In most cases the “official certificate” is a federal inspection indicating the percentage of condition defects in the product to be disposed of is needed to provide evidence that the product has no commercial value as well as the actual disposition of the product.


CPMA & DRC Host Successful Event for International Embassies in Ottawa

On August 31st, the Canadian Produce Marketing Association (CPMA) and the Fruit & Vegetable Dispute Resolution Corporation (DRC) hosted 23 embassies and 11 industry representatives at a luncheon event in Ottawa. Ambassadors, High Commissioners and Agricultural Minister-Counselors received valuable foundational information on how their vendors can ensure they are “export ready” and to encourage country delegation participation in CPMA’s upcoming Convention and Trade Show in Toronto.

Participants were impressed with the breadth of information provided and affirmed that events such as these are essential to continue engagement with the embassies and their commercial trade offices to facilitate the smooth export and import of fresh fruit and vegetables. This included understanding the seasonality of Canadian production so that international exporters understand when there are gaps in availability that they can fill.

Industry participants were pleased with the chance to discuss potential trade opportunities with the countries represented, and expressed interest in participating in future events.

CPMA & DRC Embassy Event

Sam Silvestro, Walmart Canada & CPMA Chair, Fred Webber, DRC President & CEO, and Tanya Sefolo, Minister Plenipotentiary, South African High Commission.


Did You Know?

Imports to Canada – Stats

We thought it would be fascinating to provide some statistics in this issue on some of the top imports to Canada. Statistic enthusiasts enjoy!

Top 5 fresh vegetable import sources (thousands of Canadian dollars) – 2015
United States 2,163,621
Mexico 828,313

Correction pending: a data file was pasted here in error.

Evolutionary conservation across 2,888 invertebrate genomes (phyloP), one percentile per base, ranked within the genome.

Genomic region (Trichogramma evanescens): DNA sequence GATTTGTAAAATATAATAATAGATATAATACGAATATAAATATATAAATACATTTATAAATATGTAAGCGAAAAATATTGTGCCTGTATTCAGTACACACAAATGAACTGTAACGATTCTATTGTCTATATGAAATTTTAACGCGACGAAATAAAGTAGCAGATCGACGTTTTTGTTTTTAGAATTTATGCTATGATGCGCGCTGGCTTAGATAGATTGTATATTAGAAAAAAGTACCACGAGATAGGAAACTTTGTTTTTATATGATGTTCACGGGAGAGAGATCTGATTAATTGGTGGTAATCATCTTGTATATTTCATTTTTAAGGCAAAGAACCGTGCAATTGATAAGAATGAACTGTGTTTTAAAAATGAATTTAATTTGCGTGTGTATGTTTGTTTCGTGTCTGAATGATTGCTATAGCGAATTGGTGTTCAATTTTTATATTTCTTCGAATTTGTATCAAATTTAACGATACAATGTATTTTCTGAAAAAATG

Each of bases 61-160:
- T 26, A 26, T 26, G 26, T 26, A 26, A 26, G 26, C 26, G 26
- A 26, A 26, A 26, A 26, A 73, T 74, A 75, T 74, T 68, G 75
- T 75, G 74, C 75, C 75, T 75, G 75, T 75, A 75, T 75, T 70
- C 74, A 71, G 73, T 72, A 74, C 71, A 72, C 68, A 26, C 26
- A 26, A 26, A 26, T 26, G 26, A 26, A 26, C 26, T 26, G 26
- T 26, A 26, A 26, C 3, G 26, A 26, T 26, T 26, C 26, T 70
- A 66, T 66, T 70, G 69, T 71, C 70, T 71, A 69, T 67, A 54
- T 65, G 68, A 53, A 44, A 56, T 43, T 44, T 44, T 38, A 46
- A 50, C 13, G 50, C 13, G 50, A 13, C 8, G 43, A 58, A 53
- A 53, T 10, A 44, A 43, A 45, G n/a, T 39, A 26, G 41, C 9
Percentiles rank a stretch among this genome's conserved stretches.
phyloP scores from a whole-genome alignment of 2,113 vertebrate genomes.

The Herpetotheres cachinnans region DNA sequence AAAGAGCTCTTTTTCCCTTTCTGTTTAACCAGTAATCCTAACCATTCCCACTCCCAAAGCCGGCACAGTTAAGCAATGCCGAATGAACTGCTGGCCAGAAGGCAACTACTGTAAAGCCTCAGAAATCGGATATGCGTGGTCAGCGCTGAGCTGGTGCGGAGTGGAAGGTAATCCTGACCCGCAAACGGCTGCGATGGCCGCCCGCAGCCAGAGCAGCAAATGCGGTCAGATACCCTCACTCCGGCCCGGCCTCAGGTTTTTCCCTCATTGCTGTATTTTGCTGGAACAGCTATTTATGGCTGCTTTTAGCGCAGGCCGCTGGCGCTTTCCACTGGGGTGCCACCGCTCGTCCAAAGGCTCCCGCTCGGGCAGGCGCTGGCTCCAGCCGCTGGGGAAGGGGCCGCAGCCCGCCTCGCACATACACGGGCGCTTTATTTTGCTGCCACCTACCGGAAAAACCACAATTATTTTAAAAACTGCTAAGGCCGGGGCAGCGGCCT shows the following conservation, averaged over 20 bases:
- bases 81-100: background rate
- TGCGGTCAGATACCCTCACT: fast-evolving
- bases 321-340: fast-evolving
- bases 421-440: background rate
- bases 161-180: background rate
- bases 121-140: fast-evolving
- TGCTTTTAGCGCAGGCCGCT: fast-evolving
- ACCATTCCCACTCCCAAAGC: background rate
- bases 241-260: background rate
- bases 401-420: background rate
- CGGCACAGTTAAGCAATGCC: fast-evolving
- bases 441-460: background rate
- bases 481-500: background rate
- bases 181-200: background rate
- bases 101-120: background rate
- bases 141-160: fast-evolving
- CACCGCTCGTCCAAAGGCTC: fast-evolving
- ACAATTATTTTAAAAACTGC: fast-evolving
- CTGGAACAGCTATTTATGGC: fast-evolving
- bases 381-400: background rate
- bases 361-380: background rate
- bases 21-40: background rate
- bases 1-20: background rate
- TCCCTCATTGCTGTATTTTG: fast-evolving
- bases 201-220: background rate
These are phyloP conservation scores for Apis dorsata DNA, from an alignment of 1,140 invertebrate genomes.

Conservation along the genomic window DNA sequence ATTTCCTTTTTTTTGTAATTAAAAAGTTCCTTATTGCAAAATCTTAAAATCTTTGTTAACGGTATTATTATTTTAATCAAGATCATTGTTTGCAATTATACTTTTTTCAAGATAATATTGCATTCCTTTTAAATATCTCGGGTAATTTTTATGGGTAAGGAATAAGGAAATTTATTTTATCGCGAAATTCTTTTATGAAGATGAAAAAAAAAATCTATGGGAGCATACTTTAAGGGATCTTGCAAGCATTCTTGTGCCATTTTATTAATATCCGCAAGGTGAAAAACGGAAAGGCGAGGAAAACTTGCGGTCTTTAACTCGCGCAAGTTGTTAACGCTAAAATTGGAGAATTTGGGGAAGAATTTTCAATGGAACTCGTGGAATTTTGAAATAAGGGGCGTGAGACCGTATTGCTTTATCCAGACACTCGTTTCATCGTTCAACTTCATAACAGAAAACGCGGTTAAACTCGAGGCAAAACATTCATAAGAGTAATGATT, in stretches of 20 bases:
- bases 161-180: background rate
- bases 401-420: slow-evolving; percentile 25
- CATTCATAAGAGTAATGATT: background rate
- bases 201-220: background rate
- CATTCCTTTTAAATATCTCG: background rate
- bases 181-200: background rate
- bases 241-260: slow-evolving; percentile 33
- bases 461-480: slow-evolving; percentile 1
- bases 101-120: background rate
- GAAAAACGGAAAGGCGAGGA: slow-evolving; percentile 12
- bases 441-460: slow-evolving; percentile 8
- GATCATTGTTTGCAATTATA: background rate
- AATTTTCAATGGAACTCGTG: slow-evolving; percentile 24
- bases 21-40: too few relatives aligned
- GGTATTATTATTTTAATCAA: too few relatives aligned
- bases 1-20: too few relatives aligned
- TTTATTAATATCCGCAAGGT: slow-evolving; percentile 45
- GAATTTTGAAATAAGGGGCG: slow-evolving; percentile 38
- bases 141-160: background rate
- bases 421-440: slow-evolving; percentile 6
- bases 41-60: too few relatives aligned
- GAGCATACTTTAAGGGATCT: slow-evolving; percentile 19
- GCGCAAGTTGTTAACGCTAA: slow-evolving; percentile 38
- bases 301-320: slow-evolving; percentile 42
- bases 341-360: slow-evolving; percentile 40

China 67,160
Peru 49,909
Spain 42,244

Source: Statistics Canada.


Top 5 sources of fresh fruit imports (thousands of Canadian dollars) – 2015
United States  1,985,688
Mexico 634, 453
Chile 311,699
Guatemala  232,682
Costa Rica  206,474

Source: Statistics Canada.


Top 5 exporters of vegetables [1] worldwide (CAN$’000) 2014
Spain 6,004,540
Netherlands 5,804,129
Mexico 5,339,643
China 3,724,630
United States 3,098,890

[1] Does not include potatoes
Source: Global Trade Atlas. (June 2015). Agriculture and Agri-Food Canada.


Fresh fruit import value by commodity (thousands of Canadian dollars) 2015
Grapes [1] 554,494
Bananas [2] 530,124
Strawberries 403,941
Raspberries 337,530
Mandarines and clementines 266,911
Apples 252,974

[1] Includes table grapes and wine grapes
[2] Includes dried
Source: Statistics Canada.


Fresh vegetable imports by commodity (thousands of Canadian dollars) – 2015
Lettuce 457,889
Tomatoes 399,370
Cabbage 373,667
Peppers 300,339
Onions & Shallots 171,694

Source: Statistics Canada. 


Update your DRC records

It’s that time of year – time to ensure your DRC records are accurate and up to date. Please go to your member portal to verify your information. If you have yet to visit our newly refreshed member portal, please create an account. The member area will allow you to search our directory, view your account information online and ensure your records are kept up to date. Visit or create your account at: